Chapter 6

Discription of the Learning Relligion [1] & customs of the Ohons

Solomon Spaulding, Manuscript Found: The Complete Original “Spaulding Manuscript,” ed. Kent P. Jackson (Provo, UT: Religious Studies Center, Brigham Young University, 1996), 31–34.


Learning [2] apears to be so consonant to the nature of man & a good convenient share of it, so easy to obtain, that some may wonder why it is not universally defused thro the world, <But the wonder would cease when it is considered that mankind with but few exceptions to walk in the track of their fathers & to pursue the Road marked out by their education.> [3] But If we can place any reliance on the dark annals of antient history, it is a certain fact that Letters are indebted for their existence to the inventive genius of certain extra ordinary characters—

Egypt & Chaldea contended for the honour [p. 51] of being the first who invented letters—Perhaps they were invented in each nation nearly at the same <time> <Tho the most probable conjecture is that they were communicated from one nation to the other.> [4]But let this be as it may—could no other nation in the world produce as great geniusses as Egypt or Chaldea? Is there any natural obsticle to prevent their production in America as well as in Asia?—Whatever may be the reasonings of some—on this subject, the fact is, that I found Letters or some share of Learning, tho’ in a very imperfect state, among this people—At present I shall wave the account of its introduction & shall merely discribe the state of learning as it <existed> among the Ohons They had chacters which represent words—& all compound words were had each part represented by ats <apropriate> character. The variation of cases moods & tences was designated by certain marks placed under the Character. They generally wrote on parchment—& begining at the right wrote from the top to the bottom, plac<i>ng [p. 52] each character directly under the preceding one—& having finished one colum or line they begin the write the next on the left of that & so continue on until they cover the parchment if the subject require it.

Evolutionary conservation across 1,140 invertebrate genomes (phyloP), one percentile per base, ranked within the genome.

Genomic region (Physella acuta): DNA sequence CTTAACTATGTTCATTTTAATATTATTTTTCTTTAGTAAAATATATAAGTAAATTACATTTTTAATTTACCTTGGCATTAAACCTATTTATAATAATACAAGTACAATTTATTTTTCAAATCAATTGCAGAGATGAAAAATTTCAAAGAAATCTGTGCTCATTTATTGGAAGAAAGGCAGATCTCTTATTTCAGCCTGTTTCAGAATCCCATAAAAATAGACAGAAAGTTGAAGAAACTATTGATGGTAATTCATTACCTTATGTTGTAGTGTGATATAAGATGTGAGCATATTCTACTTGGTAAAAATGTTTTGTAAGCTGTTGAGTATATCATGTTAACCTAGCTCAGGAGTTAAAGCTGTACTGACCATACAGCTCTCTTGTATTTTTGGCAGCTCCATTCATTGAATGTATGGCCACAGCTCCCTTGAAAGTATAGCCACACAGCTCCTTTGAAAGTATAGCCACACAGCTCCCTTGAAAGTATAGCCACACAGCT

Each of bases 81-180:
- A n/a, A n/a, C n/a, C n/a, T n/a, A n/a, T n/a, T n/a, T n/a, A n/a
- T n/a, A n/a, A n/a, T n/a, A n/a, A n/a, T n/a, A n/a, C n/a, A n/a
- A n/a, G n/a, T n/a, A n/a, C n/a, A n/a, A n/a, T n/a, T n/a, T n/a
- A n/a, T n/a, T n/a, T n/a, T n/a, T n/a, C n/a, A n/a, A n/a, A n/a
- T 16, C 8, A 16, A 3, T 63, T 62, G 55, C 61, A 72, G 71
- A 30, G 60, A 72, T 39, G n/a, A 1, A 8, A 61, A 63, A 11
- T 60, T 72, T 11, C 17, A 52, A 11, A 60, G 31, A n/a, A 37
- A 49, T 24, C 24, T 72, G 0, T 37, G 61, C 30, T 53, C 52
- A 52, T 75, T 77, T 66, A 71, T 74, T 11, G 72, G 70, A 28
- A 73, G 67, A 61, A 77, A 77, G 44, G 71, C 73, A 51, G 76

It is [5] a work of considerable Labour & time to obtain such a knowledge of their characters & the application as to be able to read with fluency & to write with ease & accuracy—

In their principal Cities & towns the Goverment appoint learned men to instru[ct] the sons of the higher class of Citizens & in the course of four or five years they will make such proficiency as to become tolerable schollars.—

The works of the learned are not very voluminous. Records are kept of the transactions of their goverments. Their constitutions & laws are committed to writing—A sacred Roll in manuscript is preserved among the Records [p. 53] of their Emperors & kings, & are dispersed thro the impire—& much pains is taken to defuse the knowledge of them among the people—In all their large towns & Cities they have deposited under the <care> of a priest a sacred Roll which contains the tenets of their Theology & a discription of their religious cerimonies. This order of men publish comments upon these sacred writings—they publish some tracks on moral philosophy—& some wise containing a collection of proverbs & the wise sayings of their sages.—